Who Really Invented The Car Jack

One of the most important features of your vehicle is one you hope never to need, but you’d be sore if it wasn’t there when you did. It’s the diamond-shaped scissors jack under your spare or crammed under the front seat.

Never mind where they hid the other parts you need to use the darn thing. That’s all the fun of changing a flat in the dark when it’s snowing.

Where is the thing that goes with the thing??

In fairness, “the car jack” could mean one of several different types of jacks. For our purposes, we’re talking about the scissors version.

It may not be the easiest version of the car jack to use, but darn it it’s handy. Without it, many a motorist would still be stuck on a road somewhere with a flat. What we wanted to know is who invented the thing.

The Jack Trail

The trail to finding the original inventor of the car jack is messy. It’s like trying to figure out who invented the ramp.

The scissors jack is an adaptation of the screw jack. A screw is a ramp wrapped around a post. Ramps are one sort of simple machine, a privilege humanity has enjoyed since before Christ walked the Earth.

The screw jack works with the screw shaft situated vertically. Placed under a navy object, the object lifts when the operator turns a crank connected via sprockets and such to turn the screw shaft one thread at a time.

Leonardo da Vinci supposedly used screw jacks to lift heavy objects, but it’s doubtful the idea was his alone. What matters to our research was figuring out who took the basic screw and turned it sideways so a human of any strength could turn a crank to lift a car off the ground.

Despite holes in modern patent records, Google Patents holds the most complete history of patents…

Joseph LaFrance

When Jack LaFrance submitted his design for a diamond-shaped jack on February 24, 1920, it was in Montreal, Quebec. That’s right, he was Canadian.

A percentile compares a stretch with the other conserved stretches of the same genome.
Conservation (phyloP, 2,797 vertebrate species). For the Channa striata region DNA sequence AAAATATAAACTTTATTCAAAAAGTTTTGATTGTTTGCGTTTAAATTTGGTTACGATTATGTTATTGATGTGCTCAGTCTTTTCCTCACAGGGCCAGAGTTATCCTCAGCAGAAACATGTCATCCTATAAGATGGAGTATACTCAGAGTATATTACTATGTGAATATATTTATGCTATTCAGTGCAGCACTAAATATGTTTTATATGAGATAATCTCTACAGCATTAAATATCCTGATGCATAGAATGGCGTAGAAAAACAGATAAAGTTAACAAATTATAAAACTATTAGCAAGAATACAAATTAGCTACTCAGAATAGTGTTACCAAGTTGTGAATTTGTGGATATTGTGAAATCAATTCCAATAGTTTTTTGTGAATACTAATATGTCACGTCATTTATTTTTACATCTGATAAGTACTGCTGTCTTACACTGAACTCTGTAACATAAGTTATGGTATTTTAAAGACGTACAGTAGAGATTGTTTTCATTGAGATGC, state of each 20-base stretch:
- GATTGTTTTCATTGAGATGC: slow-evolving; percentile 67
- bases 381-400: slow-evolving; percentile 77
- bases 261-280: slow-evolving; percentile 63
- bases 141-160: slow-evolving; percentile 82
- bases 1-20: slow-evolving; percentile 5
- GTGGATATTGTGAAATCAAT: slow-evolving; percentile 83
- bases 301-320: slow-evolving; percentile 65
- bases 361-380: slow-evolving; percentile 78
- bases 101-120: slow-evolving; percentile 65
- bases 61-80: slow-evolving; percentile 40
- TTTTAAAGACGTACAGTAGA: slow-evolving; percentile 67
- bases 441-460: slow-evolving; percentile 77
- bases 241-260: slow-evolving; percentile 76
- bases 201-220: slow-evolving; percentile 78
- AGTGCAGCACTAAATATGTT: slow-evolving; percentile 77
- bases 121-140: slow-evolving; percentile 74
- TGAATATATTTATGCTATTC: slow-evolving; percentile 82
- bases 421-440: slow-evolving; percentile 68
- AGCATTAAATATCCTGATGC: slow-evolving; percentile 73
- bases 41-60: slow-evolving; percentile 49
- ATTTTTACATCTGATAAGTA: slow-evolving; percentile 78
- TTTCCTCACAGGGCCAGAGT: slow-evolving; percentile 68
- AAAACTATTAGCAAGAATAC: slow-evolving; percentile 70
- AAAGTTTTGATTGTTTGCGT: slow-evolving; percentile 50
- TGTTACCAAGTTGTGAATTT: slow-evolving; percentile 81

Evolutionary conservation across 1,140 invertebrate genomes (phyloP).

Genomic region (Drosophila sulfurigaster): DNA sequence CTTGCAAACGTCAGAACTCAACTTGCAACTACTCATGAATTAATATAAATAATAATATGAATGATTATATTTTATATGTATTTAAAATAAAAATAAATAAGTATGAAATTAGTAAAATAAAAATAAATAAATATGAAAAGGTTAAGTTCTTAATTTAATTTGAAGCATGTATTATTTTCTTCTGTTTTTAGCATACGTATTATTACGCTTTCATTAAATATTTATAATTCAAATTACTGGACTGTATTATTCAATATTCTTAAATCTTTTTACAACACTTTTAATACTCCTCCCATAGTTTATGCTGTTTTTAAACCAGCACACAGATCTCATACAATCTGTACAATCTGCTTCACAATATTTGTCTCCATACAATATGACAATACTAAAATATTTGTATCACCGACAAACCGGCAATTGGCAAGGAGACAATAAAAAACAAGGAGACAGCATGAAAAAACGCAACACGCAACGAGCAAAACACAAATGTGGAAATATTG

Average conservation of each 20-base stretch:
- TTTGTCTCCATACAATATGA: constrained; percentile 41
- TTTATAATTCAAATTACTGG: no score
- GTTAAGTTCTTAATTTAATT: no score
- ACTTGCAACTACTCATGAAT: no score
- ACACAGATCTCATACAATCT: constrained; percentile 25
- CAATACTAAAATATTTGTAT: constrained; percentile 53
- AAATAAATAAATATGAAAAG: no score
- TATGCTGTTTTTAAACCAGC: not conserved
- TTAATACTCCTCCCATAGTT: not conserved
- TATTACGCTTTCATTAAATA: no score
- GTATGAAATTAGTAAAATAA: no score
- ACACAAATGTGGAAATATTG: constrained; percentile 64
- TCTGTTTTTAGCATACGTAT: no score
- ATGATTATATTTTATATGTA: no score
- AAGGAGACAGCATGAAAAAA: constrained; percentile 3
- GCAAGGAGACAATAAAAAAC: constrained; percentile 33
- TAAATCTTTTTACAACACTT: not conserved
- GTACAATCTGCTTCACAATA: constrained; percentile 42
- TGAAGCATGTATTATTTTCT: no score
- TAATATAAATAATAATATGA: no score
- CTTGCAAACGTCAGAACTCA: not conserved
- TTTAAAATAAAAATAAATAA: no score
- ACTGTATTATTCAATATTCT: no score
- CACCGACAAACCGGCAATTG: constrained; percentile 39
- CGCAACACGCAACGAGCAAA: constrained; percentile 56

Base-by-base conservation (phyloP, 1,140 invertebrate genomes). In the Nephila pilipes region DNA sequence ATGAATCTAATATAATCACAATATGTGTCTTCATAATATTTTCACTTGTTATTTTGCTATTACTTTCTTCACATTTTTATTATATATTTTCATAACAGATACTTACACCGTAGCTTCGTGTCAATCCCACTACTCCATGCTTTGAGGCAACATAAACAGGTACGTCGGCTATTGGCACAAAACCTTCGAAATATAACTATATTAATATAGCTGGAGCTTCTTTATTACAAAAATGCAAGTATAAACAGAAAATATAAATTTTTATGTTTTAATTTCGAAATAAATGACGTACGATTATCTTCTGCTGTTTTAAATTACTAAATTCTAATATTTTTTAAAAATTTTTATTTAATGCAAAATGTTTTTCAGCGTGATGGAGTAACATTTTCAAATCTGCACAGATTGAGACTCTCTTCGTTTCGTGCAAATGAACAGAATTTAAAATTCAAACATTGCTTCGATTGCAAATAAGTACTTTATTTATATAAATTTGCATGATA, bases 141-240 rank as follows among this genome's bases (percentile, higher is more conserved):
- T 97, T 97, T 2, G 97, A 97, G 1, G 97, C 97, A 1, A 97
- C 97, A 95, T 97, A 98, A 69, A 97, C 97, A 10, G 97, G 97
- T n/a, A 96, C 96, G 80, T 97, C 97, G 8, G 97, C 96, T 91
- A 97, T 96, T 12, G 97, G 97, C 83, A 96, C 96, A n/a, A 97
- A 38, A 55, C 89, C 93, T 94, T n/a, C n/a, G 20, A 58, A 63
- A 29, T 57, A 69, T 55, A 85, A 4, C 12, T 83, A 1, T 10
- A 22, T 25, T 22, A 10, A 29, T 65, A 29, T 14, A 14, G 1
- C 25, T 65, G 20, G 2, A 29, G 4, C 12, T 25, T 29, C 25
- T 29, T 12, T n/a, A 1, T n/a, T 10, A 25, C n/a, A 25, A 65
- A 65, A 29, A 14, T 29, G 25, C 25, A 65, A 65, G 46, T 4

His patent is the oldest one in Google Patents under the name “scissor jack.”

The timeline and his name lend themselves to the credibility of the research. Plus, the picture looks like your basic scissors jack.

There is a base, and a platform, connected by two legs which bend at the knees in opposite directions. Through those knees, the spindle travels to raise or lower the platform, presumably under one’s car.

Good job, LaFrance!


LaFrance may have beaten the trail of inventors to the basic concept, but putting one in every car didn’t happen right away. Further refinements, like the 1949 version from Wilbur Jackson would make the jack more collapsable so it could stow with ease.

By best estimates, screw jacks made it into cars by the 1970s, but they may have made appearances elsewhere before that. If your car had a jack before that, it was bumper jack, a ratcheted dangerous design that can hang its hat on countless injuries and deaths.

Had I any idea the complexity of the history behind jacks, I would have never suggested this pitch to my editor. Don’t even get me started on the hydraulic jack. That’s an even bigger mess, with claims made by different inventors, one we’ll save for another blog. No doubt, given the choice, give me a hydraulic lift anyway.

Meanwhile, let’s all be grateful to the first Jack, Mr. LaFrance, that we can all change our tires in the snow by turning a little crank. Alternatively, one could call the motor club for assistance. Just sayin’.